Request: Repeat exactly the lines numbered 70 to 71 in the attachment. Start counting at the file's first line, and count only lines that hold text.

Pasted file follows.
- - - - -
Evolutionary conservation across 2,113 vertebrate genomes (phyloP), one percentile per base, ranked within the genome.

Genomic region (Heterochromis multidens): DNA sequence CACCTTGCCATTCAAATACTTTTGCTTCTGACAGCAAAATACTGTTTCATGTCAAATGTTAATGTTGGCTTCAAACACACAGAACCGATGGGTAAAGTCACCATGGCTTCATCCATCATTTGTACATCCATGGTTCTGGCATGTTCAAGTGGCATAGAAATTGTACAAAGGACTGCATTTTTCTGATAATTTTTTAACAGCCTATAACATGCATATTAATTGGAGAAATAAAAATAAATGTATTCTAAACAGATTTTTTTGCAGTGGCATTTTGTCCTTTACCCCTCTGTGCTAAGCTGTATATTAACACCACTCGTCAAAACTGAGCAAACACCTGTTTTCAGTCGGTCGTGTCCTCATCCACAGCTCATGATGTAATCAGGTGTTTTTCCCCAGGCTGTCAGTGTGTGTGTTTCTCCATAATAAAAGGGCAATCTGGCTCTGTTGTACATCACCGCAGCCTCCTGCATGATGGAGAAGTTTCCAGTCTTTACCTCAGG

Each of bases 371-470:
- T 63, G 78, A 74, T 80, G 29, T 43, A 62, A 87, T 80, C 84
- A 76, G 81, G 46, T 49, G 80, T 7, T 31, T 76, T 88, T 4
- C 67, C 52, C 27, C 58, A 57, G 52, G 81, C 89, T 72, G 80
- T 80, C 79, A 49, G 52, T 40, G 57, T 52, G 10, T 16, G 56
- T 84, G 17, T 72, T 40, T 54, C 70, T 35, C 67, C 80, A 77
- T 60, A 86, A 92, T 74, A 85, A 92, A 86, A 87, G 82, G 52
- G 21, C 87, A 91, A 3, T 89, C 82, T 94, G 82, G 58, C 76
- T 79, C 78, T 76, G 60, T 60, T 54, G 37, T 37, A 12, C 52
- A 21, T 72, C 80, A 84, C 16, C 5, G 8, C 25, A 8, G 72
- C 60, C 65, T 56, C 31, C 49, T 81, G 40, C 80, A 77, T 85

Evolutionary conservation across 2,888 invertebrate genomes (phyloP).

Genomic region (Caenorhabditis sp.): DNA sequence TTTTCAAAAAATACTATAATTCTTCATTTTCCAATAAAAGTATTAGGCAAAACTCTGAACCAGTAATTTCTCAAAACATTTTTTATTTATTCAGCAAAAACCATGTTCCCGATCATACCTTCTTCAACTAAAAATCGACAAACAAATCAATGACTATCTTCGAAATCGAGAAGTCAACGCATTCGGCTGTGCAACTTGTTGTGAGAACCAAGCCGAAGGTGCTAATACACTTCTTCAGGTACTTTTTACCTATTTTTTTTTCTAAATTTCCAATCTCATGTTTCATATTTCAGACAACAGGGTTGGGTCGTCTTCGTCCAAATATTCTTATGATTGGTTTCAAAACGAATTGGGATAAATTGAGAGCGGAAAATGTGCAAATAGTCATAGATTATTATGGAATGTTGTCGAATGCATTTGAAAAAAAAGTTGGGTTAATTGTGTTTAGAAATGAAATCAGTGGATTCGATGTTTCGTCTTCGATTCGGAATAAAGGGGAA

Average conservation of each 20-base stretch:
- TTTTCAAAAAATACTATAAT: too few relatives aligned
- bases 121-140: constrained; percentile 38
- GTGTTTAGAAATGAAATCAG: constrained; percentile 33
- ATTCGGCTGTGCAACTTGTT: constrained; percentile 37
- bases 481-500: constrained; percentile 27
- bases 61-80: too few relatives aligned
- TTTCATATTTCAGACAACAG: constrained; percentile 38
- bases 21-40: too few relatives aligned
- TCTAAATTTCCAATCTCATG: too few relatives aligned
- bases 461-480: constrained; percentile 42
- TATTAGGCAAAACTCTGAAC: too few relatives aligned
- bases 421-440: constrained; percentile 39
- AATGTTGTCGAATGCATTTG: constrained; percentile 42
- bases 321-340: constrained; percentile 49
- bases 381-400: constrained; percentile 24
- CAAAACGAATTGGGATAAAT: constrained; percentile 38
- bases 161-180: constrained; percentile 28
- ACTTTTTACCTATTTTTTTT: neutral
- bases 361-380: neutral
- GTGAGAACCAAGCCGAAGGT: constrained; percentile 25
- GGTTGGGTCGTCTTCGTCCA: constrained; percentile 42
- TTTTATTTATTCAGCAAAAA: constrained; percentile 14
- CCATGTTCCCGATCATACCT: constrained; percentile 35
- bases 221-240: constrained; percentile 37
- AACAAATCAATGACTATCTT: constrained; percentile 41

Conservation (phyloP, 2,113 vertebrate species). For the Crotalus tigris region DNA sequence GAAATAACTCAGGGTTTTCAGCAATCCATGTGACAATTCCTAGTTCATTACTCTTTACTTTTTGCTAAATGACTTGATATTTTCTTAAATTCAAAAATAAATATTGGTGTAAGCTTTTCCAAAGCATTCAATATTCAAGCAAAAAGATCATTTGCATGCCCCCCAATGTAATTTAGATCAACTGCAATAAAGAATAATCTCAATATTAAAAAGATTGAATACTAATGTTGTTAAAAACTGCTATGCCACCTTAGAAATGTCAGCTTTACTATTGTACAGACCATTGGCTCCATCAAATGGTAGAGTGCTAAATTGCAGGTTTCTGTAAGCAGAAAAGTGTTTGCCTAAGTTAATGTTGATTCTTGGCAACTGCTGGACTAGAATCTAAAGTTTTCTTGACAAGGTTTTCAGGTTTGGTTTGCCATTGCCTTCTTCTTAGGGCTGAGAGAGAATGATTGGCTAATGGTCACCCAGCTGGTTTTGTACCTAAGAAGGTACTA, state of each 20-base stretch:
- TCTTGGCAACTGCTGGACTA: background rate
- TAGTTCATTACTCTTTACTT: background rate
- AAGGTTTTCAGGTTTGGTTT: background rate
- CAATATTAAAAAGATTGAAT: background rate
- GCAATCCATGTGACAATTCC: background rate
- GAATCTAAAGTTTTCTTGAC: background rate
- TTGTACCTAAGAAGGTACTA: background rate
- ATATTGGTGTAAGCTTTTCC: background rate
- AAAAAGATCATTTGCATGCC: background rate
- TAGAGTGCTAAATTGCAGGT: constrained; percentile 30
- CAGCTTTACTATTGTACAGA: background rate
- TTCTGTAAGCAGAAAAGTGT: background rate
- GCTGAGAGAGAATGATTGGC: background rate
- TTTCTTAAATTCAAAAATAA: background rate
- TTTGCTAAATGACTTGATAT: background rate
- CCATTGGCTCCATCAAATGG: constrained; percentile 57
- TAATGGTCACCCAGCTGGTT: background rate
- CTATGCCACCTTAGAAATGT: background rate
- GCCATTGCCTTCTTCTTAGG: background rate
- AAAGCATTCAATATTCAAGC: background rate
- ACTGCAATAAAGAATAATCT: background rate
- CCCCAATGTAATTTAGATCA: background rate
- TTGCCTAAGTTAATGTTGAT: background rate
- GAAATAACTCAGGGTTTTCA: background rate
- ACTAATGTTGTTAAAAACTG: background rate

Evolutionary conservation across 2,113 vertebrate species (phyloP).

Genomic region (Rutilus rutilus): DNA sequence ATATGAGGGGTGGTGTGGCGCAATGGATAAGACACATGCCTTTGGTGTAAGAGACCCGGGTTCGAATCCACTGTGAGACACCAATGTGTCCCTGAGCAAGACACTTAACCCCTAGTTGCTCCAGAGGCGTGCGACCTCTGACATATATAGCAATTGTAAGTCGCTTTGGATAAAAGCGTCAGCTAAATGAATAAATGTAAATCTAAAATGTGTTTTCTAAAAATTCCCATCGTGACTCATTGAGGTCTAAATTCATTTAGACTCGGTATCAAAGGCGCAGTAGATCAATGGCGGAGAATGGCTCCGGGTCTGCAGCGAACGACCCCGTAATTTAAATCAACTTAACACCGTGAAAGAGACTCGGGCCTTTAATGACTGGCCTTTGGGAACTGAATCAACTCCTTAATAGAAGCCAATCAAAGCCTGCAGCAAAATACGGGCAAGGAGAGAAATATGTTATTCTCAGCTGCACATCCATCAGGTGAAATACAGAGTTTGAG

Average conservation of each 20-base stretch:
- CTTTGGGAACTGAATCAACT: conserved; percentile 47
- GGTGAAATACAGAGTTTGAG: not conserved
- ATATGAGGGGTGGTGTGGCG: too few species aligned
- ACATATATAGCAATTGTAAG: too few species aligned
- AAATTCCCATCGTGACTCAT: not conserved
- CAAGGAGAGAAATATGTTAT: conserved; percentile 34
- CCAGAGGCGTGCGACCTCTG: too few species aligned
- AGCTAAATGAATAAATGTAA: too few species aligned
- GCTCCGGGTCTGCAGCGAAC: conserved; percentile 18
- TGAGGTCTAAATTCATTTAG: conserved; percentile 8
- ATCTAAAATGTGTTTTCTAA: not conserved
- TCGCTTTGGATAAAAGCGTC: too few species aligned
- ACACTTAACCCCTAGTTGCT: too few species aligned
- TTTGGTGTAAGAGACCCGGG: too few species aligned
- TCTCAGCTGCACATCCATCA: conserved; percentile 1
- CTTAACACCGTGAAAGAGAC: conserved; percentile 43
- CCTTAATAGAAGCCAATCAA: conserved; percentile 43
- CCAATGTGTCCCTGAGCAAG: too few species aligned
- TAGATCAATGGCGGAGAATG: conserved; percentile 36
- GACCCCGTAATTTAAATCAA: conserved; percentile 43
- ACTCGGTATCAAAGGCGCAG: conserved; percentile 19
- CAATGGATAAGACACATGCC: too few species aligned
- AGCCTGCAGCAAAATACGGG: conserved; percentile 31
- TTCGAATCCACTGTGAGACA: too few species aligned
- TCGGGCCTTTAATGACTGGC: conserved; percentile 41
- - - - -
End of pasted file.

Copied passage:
Average conservation of each 20-base stretch:
- CTTTGGGAACTGAATCAACT: conserved; percentile 47